Community program

New community program to reduce pressure on nurses | New






A bedside nurse collaborates via a screen with a virtual nurse to care for a patient as part of the Community Health Network initiative. Anderson and two locations in Indianapolis use the new program.




ANDERSON — With the pandemic, there have been a lot of sick patients, and with that, a lot of exhausted nurses. Some members of the Community Health Network, including Anderson Community Hospital, have implemented a program that he hopes will reduce burnout while providing quality patient care.

VITAL – or Virtual, Innovative, Transformational nursing – is a program in which a virtual nurse assists patients and nurses in the hospital.

This virtual nurse will help with admission procedures, such as assessing a patient’s pain and asking necessary questions, according to Missy Simpson, director of acute care at Anderson Community Hospital.

Simpson said a patient will hear what sounds like a doorbell in the room, followed by the nurse asking for entry through a loudspeaker in the room. Once authorized by the patient, the nurse will come to the television screen in the room and interact.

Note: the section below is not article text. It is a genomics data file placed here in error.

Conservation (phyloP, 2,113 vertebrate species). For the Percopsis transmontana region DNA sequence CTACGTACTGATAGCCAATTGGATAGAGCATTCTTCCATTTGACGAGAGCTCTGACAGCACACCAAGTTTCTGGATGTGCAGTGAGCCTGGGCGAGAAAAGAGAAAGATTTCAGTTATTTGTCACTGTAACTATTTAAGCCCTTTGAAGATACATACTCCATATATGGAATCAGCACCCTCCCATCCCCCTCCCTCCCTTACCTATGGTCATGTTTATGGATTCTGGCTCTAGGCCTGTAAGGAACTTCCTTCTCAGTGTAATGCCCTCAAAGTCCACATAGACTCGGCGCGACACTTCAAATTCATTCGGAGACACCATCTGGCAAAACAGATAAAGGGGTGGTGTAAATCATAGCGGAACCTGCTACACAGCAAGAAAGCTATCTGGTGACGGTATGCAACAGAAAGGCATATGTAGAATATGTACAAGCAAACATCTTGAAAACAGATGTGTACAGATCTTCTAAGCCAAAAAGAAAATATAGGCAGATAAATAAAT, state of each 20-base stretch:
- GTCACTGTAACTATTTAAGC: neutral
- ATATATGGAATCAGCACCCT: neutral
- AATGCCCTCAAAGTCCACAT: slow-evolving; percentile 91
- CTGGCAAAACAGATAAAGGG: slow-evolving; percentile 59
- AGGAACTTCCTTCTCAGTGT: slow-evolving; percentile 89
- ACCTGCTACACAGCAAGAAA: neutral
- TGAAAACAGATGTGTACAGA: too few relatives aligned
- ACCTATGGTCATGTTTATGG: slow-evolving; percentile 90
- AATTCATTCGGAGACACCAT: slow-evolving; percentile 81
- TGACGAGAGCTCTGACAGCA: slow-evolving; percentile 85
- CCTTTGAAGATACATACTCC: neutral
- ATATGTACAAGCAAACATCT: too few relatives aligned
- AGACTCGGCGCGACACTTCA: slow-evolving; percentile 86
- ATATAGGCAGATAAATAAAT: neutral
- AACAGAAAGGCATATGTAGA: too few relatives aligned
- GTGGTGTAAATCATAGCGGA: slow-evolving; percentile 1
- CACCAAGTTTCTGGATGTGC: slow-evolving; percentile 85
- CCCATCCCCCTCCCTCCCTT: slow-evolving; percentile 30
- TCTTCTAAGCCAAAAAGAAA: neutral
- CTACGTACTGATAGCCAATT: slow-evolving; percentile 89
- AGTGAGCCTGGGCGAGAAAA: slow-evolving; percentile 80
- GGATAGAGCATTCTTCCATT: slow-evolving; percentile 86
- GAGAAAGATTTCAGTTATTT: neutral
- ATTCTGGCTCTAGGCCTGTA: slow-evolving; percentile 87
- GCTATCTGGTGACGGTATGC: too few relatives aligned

Those with privacy concerns need not worry, she said. None of the cameras used have recording capability.

The in-person or “bedside” nurse will perform normal duties, but will spend more time with patients.

“It’s also more uninterrupted time. The virtual nurse can step in and help other patients, and I can focus on the patient I’m with,” said Amy Austin, a registered nurse at Community Hospital.

The virtual nursing service was contracted through a company with nurses from Nebraska or Florida. Simpson said these nurses are fully licensed in Indiana and bring a wealth of experience.

The Community Health Network implemented the program from July 19 to September 20. Units using the program include telemetry, which can serve cardiac patients, as well as surgery, orthopedics, neurology and spine.

Patients at risk of injury could receive additional assistance from a virtual safety buddy, which provides an extra set of eyes to prevent a patient from hurting themselves. This help is also part of the program.

Simpson said they hoped it would attract nursing recruits to the community; virtual nurses are experienced and could be mentors for new nurses.

Such support could be useful. Occupational Information Network, a U.S. Department of Labor-sponsored network that contains job postings and other workforce data, says there are 1,314 vacancies for registered nurses in the Indiana, according to its website, onetonline.org.